Having a Second Job

(Three weeks ago, I said “More on part-time jobs next week!” Oops…better late than never!)

Once you’ve been substitute teaching for a little while, you come to the frustrating realisation that you’re probably not making enough money. For 5 of my 7+ years of teaching, I had a second job. I also talk to a lot of other substitute teachers and listen to what they have to say about having a second job. Here are some do’s and don’ts:

  • DO take care of yourself financially. It’s one thing to be hopeful and think “One of these days I’m going to get my own classroom and then I’ll make good money!” It’s an entirely different thing to put yourself into debt by working a job that doesn’t pay enough or doesn’t call you in enough days.
  • DON’T let your part-time job become more important to you than your teaching work (unless you need a break and that’s what you want to do!) You have to remind yourself which is a job and which is a career and give each the appropriate time and energy.
  • DO make your priorities known to your part-time boss. When I was interviewing for my part-time job, I let my potential boss know that my priority was teaching and that I would only take evening and weekend shifts. I was lucky; she was totally receptive and understanding of that. I, in turn, would make myself available for day shifts the odd time to help out.
  • DON’T put yourself in a situation that’ll burn you out. There was a period of time that the store was short-staffed and I was working most evenings and most weekends. This was on top of having my own class to plan for (I was in the middle of my first contract instead of substituting), and an hour commute between school and store. I was consistently working 12 hour days, commuting a ton, eating poorly, and not getting weekends off. I was struggling to keep both bosses happy and I put my mental and physical health in jeopardy because of it. Luckily, another employee got hired at the store, but I should have spoken up long before that.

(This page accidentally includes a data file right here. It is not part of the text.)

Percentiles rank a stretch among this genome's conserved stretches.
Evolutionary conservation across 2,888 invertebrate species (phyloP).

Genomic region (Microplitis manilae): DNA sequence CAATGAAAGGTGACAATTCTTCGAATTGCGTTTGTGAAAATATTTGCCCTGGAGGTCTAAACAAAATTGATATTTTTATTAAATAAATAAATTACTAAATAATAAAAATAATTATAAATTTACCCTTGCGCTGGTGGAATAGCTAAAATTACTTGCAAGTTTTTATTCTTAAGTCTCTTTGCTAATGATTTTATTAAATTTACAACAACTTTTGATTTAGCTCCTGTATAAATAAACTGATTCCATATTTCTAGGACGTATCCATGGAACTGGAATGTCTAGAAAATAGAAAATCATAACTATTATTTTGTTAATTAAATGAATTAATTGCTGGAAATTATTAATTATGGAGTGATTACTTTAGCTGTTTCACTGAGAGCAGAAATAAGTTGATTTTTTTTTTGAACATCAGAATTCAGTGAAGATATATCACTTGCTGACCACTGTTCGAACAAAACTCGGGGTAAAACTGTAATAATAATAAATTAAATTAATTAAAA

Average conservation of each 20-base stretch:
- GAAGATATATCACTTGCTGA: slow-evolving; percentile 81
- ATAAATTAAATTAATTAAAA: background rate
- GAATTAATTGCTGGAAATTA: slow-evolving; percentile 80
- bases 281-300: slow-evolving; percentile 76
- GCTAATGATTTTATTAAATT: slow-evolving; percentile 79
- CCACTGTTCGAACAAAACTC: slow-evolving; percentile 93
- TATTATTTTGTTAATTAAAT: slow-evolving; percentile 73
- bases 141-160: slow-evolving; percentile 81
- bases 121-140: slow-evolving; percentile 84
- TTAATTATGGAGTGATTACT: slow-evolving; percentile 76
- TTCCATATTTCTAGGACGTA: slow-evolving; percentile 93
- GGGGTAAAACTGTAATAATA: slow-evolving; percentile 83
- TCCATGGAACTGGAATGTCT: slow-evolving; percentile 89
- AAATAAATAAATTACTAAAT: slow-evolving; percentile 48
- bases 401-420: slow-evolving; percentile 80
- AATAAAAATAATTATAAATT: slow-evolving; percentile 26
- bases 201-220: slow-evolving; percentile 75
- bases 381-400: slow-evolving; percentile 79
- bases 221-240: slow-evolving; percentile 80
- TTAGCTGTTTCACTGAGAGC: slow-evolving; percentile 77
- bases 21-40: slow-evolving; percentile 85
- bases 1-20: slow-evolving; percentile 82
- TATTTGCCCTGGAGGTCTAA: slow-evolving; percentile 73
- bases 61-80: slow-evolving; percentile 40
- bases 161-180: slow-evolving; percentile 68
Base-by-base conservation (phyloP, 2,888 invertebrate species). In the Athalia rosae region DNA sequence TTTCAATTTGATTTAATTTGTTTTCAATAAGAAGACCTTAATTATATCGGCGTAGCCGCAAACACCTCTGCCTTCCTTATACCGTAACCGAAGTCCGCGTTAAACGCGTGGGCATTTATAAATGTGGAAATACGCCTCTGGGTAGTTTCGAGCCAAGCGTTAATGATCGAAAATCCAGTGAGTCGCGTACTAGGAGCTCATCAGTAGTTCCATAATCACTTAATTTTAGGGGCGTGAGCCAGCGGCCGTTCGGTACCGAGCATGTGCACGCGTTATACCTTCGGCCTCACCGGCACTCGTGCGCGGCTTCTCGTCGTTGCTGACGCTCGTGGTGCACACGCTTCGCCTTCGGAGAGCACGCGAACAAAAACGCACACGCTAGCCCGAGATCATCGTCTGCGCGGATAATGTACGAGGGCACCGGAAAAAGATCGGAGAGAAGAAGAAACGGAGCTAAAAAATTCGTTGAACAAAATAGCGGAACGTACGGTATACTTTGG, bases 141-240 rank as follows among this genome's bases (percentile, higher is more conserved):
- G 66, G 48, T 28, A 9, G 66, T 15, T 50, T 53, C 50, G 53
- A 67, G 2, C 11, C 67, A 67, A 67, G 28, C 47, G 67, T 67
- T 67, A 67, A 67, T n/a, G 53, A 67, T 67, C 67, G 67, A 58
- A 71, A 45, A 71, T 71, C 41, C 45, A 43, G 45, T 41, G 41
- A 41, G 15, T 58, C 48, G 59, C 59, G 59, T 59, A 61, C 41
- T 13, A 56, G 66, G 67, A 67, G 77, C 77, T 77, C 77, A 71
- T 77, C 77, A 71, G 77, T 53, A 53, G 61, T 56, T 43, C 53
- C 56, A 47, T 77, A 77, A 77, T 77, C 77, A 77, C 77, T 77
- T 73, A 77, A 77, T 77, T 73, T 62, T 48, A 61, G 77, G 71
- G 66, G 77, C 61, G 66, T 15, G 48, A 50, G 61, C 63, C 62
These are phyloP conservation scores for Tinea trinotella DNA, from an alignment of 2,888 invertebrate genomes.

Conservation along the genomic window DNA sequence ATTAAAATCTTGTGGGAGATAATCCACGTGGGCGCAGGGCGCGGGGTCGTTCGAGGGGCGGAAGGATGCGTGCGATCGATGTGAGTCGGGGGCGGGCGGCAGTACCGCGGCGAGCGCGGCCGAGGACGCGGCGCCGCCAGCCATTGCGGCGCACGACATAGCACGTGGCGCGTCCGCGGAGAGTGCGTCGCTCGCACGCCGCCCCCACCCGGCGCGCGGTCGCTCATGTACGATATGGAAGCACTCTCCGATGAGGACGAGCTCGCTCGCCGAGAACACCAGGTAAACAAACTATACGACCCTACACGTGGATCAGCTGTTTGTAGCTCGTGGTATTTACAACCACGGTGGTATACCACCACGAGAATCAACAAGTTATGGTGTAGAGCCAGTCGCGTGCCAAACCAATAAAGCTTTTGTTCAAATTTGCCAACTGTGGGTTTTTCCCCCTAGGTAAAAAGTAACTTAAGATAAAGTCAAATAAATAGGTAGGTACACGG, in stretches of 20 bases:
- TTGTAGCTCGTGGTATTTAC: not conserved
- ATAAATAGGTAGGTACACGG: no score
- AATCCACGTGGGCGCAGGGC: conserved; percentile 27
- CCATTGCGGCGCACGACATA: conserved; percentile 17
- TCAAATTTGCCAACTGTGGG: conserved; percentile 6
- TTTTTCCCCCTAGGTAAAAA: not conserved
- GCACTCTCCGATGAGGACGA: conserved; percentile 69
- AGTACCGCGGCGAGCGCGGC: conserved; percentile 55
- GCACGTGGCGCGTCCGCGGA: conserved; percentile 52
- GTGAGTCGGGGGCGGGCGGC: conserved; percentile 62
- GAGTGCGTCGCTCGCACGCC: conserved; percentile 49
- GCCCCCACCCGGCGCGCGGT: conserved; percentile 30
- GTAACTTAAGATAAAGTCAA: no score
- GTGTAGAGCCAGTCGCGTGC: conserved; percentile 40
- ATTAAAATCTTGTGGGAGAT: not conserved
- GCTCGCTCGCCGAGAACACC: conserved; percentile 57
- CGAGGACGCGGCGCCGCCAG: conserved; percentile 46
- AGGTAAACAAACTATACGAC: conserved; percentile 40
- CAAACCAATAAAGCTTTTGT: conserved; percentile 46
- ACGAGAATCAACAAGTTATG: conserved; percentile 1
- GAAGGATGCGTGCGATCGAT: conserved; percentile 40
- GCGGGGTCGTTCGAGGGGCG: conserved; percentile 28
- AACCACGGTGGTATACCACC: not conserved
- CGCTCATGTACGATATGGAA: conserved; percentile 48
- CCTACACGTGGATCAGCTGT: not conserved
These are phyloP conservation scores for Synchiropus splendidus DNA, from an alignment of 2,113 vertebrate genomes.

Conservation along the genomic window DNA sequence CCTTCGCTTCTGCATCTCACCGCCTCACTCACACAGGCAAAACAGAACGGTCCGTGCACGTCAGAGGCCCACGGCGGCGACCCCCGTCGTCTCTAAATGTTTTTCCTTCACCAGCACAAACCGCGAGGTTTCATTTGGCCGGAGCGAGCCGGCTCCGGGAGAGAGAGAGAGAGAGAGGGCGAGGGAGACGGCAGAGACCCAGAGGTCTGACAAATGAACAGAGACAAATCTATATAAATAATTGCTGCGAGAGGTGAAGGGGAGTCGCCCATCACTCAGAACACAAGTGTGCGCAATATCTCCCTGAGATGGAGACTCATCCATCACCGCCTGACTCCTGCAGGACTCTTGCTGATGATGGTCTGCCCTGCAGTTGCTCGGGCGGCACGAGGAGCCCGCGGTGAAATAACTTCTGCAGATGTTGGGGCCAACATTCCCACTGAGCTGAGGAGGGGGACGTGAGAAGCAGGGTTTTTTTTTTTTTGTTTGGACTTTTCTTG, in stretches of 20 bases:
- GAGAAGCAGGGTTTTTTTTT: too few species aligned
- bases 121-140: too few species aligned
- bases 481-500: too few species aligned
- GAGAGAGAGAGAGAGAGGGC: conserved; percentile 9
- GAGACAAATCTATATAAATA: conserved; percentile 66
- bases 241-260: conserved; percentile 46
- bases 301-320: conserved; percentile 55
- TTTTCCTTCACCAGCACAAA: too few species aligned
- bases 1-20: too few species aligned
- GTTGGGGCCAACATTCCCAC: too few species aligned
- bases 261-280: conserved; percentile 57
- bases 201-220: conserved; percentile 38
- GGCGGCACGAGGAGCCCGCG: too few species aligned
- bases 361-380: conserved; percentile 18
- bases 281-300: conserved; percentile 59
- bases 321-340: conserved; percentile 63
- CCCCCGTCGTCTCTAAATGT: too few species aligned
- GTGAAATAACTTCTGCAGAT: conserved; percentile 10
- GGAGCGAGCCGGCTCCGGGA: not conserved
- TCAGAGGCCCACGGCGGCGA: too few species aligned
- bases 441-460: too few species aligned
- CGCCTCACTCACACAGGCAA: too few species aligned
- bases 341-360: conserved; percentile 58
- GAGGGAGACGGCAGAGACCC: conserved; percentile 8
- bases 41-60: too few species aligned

• DO work a job you feel comfortable working. Did I love that I was working in the same mall that a bunch of students I had taught were also working at? Not really. Did I work in a store that a lot of young people would frequent? Also not really. When I was first applying for jobs, I was looking only at locations that wouldn’t be appealing to a younger crowd. I wanted to keep the two worlds of my employment separate. In my five years at the store, there was only one instance of students I didn’t feel comfortable knowing where else I worked coming into the store, and even then I just ducked into the back room and my coworker served them.
  • DON’T put yourself in a morally/ethically murky situation. Alternatively titled, don’t work at a bar. The hours are crap (home around 3:30am only to get up at 6am to get ready for school? Dumb. And yes, I knew someone who did this), and you’re going to be seeing students who either legally shouldn’t be there or who you simply don’t want to see. It’s weird and uncomfortable and you won’t sleep nearly enough. There are other jobs out there. Just don’t do it.

Do you have any other advice for balancing teaching work and a second job? Let me know in the comments below!

 

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2 thoughts on “Having a Second Job

  1. I am a full-time mommy, so I don’t really have any paid jobs at the moment (although I always say my “payment” will be received in heaven). But… I have a good friend who is a school teacher and I know a couple summers and even over the Christmas holiday, she worked part time at a local store. But as her kiddos grew and their activities increased, she wasn’t able to continue with this. But, I love your DO’S and DON’T list – great points!!

    Liked by 1 person

    1. I think the important thing is to find the right balance for yourself. I quit my second job when I got married. Financially, it would have made sense to keep it for the extra bit of money, but then I would have never seen my husband. Balance 😊
      Thank you for your comment!

      Like

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